2. Get to the point – quickly. Since we are a technology oriented fund, tell me about the technology, what it does and why it is unique. So you may actually need to tweak the presentation based on the audience. Or maybe just do it without slides (some of the best pitches were from someone just telling me their story – not a fancy Powerpoint presentation).

One pet peeve of mine is the use too many superlatives – you want me to get excited, but don’t tell me this is the best thing since sliced bread – every entrepreneur thinks that about their idea. You need to convince me. Tell me something I didn’t know. Convince me you know your technical domain and business environment (including competitors).

Another pet peeve is “patent pending technology” – important to mention since it shows that you have respect for your IP and protecting it. Beyond that – it doesn’t really say much. Anybody with a “dollar and a dream” can submit a patent, and in many cases even when it is issued – it doesn’t actually mean much about the value of the idea or technology.

More on Increasing Your Chance of Success as an Entrepreneur

Sunday, December 9th, 2007

An interesting study was published yesterday by the Kaufman Foundation on “Returns to Angel Investors in Groups” which did a large scale study on the returns of angel investment groups in seed and early stage investments.  The main conclusions are:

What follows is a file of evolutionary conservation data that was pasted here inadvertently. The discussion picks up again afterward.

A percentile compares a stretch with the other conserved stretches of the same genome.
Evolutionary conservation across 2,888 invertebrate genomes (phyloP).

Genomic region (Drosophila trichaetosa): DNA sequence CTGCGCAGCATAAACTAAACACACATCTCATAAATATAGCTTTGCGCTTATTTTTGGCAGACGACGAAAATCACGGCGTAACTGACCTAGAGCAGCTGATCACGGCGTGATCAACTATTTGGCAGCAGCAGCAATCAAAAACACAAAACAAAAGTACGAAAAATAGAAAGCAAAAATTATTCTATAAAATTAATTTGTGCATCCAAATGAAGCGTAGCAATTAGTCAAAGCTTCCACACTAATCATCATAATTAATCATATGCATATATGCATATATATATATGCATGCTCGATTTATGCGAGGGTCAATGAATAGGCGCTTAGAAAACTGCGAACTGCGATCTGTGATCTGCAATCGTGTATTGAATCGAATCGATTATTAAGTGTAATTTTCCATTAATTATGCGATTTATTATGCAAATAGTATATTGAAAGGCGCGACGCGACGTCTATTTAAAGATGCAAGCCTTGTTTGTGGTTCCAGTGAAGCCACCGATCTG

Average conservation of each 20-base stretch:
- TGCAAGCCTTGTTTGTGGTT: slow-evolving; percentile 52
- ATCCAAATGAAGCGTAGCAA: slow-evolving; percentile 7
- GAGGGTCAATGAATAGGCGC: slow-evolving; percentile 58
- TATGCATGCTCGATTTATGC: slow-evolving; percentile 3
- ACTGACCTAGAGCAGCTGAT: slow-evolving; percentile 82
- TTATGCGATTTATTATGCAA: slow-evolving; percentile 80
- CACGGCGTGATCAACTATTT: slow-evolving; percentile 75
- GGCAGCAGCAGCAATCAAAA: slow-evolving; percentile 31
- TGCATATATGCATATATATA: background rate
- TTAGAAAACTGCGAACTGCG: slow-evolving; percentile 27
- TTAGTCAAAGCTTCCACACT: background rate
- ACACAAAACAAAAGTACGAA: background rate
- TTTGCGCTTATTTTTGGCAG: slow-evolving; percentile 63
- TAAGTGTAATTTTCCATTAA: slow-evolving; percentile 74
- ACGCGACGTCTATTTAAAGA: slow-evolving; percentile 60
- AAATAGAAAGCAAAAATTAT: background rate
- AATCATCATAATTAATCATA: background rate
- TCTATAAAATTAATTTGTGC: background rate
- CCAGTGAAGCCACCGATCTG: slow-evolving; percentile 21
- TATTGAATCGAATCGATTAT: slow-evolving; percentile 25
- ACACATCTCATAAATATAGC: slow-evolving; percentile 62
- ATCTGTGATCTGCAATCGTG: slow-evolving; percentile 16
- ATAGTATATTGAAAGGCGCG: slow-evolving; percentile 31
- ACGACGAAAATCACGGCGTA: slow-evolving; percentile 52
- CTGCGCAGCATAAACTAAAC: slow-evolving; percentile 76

1. Due diligence time: More hours of due diligence positively relates to greater returns.
2. Experience: An angel investor’s expertise in the industry of the venture in which they invest also is related to greater returns.
3. Participation: Angel investors that interacted with their portfolio companies at least a couple of times per month by entoring, coaching, providing leads, and/or monitoring performance.

 Points 2 and 3 are the most relevant to enttrepreneurs (as long as they decide to invest, who cares how long the DD takes - as long as it is reasonable). The charts below summarize the two main points on the value of angel expertise and experience in providing value to both the entrepreneur and their investors:

Impact of Angel Participation

Impact of Industry Expertise

These numbers back up the my previous claims in “Increasing Your Chances as an Entrepreneur” - anything you can do to get experienced professionals willing to take an active role as part of your team - do it, it will greatly enhance your chances at success.